By Anna Malpas (AFP) – Sep 20, 2011
MOSCOW — Russian movie critics and filmmakers expressed bewilderment Tuesday after the country picked a critically panned film by veteran pro-Kremlin director Nikita Mikhalkov as its Oscar entry.
The head of Russia's Oscar committee, Vladimir Menshov -- himself an Oscar-winning director -- publicly spoke out against the decision by his own organisation to nominate Mikhalkov's unloved war epic "Citadel".
"The second film which came out this May had an absolute critical drubbing ... it was never shown anywhere internationally," Menshov told the Echo of Moscow radio on Tuesday.
"And most importantly, it was a catastrophe at the box office."
Mikhalkov himself is a member of the committee that picks Russia's entries for the US Academy Awards, or Oscars, while many other members have close ties to the bombastic director, who won an Oscar for "Burnt by the Sun" in 1994.
Capitalising on that film's success, Mikhalkov made two World War II-set sequels to "Burnt by the Sun", the second of which is "Citadel". As well as directing the trilogy, he also played the lead role.
"Citadel" was slammed as "completely unconvincing" by the Kommersant business daily.
The film made no more than $5 million at the box office, Menshov said, while the director has said the two-part sequel cost around $40 million, a vast budget for Russian cinema.
The first part of the sequel earned only $7 million.
"Russian cinema has never known a flop on this scale," Gazeta.ru news website reported.
The committee passed over arthouse filmmaker Alexander Sokurov's "Faust" -- crowned with the top prize at the Venice Film Festival -- as well as "Elena" by Andrei Zvyagintsev, which won a special jury prize at Cannes, Menshov noted.
Five of eight members backed it, said Menshov, who himself won the Oscar for his "Moscow Does Not Believe in Tears" in 1981.
The US Academy Awards committee then decides whether to nominate Russia's entry in the best foreign film category.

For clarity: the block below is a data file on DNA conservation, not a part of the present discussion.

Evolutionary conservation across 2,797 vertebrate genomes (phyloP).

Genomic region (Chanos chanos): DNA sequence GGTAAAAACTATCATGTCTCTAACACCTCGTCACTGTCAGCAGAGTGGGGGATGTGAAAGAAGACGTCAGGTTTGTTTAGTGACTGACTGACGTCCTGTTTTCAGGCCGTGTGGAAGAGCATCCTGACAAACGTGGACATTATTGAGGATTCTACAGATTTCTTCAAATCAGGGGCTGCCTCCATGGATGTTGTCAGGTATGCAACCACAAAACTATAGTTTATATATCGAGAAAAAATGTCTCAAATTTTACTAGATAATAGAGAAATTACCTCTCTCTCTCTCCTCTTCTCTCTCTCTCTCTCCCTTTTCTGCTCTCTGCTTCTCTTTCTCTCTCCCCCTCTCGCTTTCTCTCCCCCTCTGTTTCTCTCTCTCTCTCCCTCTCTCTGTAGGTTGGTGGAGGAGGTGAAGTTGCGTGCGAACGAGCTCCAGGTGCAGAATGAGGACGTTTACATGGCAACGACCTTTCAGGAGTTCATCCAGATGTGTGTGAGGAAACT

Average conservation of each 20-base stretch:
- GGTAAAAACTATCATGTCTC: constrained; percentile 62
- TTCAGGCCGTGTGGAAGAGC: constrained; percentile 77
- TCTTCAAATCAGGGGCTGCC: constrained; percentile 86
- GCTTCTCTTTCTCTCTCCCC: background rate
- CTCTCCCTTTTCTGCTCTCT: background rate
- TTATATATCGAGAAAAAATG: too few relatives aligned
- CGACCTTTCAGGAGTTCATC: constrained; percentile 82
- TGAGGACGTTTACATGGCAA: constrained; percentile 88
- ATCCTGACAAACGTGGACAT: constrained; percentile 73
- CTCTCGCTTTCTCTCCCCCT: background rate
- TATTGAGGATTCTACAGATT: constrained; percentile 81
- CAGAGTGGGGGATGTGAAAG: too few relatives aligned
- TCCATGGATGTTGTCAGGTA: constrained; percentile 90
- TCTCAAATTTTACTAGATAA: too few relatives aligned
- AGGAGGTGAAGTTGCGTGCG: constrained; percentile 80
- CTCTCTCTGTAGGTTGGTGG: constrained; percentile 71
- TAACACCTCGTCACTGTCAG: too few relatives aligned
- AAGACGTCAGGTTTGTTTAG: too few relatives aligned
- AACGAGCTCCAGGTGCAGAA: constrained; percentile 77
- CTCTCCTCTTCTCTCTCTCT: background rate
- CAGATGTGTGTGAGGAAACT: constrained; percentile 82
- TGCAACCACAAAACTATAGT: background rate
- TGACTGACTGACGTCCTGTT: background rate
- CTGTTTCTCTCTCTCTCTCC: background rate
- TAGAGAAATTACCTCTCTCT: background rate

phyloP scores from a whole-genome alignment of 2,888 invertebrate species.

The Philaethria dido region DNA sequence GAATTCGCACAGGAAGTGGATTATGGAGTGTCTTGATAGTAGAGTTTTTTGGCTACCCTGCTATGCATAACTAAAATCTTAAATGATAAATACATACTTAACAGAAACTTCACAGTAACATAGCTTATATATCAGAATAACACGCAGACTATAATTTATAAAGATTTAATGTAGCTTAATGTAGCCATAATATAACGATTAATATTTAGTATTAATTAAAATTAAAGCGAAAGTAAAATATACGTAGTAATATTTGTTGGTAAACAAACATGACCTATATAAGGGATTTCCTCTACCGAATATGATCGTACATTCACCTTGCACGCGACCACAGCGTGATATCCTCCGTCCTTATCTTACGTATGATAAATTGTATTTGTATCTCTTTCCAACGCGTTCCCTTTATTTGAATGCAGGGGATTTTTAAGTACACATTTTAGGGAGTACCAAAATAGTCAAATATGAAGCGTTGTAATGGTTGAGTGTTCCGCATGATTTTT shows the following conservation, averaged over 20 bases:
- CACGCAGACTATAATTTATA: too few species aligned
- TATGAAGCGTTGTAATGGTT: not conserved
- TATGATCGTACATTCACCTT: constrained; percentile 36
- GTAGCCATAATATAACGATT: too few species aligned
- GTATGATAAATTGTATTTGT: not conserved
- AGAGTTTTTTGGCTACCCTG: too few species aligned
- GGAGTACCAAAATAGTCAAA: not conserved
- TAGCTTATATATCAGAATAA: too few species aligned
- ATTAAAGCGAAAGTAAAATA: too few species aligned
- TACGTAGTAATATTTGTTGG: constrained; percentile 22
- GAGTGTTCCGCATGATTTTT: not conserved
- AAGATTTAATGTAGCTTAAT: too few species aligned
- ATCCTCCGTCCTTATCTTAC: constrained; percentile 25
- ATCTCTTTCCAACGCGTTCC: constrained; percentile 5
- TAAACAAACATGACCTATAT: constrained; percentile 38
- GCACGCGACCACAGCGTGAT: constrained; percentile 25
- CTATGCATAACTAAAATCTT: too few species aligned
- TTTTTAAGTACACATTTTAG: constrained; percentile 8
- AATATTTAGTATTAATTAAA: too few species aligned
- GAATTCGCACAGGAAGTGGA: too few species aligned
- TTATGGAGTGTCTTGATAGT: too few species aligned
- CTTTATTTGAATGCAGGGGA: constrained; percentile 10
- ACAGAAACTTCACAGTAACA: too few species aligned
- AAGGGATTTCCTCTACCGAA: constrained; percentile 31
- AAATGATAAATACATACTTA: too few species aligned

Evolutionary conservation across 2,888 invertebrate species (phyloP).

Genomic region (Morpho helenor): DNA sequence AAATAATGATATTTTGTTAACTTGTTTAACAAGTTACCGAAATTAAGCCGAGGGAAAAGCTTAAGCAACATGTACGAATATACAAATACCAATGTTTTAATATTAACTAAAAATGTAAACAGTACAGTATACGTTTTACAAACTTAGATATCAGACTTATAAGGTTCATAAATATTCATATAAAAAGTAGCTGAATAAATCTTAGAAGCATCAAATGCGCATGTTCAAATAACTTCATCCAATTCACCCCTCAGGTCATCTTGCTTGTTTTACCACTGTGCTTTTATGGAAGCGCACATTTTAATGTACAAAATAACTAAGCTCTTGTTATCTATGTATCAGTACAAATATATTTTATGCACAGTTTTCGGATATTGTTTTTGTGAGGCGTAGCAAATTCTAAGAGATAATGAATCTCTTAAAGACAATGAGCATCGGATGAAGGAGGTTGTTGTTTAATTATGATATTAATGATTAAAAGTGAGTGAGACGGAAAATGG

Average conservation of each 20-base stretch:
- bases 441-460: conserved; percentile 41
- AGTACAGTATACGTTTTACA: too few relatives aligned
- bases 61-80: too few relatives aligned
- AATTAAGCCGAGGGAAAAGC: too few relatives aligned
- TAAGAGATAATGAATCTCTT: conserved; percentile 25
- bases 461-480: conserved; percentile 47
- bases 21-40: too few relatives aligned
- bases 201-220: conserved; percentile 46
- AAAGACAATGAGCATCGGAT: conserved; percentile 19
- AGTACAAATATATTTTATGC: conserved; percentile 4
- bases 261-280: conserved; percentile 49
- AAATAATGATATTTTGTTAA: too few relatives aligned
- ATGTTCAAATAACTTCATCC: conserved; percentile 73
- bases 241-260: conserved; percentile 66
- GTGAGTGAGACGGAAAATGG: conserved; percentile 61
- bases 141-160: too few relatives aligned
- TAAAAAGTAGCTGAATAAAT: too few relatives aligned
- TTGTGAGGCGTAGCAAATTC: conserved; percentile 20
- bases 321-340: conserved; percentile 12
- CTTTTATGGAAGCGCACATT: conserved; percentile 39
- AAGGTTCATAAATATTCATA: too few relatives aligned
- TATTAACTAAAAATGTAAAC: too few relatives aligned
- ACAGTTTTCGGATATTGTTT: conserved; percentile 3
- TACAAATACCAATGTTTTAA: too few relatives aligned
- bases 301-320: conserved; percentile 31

"Yet again the Russian Oscar committee has preferred cronyism to common sense," the Moskovskiye Novosti daily wrote scathingly.
"Our filmmakers are firmly convinced Americans cannot appreciate any film without shoot-outs."
"The committee today does not reflect the opinion of filmmakers," filmmaker Andrei Konchalovsky, Mikhalkov's brother, who is not on the Oscar committee, told Echo of Moscow.
"This is a shameful situation because a film that flopped at the box office and had awful press cannot represent our cinema to the world," film critic Valery Kichin told Moskovsky Komsomolets tabloid.
A hugely charismatic figure and a household name, Mikhalkov has directed and acted in a number of acclaimed films including "Oblomov" and "Unfinished Piece for Mechanical Piano."
He grew up rooted in the establishment, with his father, poet Sergei Mikhalkov, writing the lyrics for the Soviet and Russian national anthem.
He heads the Union of Cinematographers, a bastion of the film establishment, and held the premiere of his first "Burnt by the Sun" sequel in the Kremlin.
He has been shown on television drinking tea with Vladimir Putin and in 2008 signed an open letter asking him to stay on for an unconstitutional third term as president.
His film "12" was Russia's Oscar entry in 2008 and shortlisted for the award.
Russia feels humiliated by its lack of Oscar success in recent years, but its state-backed film establishment has failed to embrace arthouse talents feted in the West such as Sokurov and Zvyagintsev.
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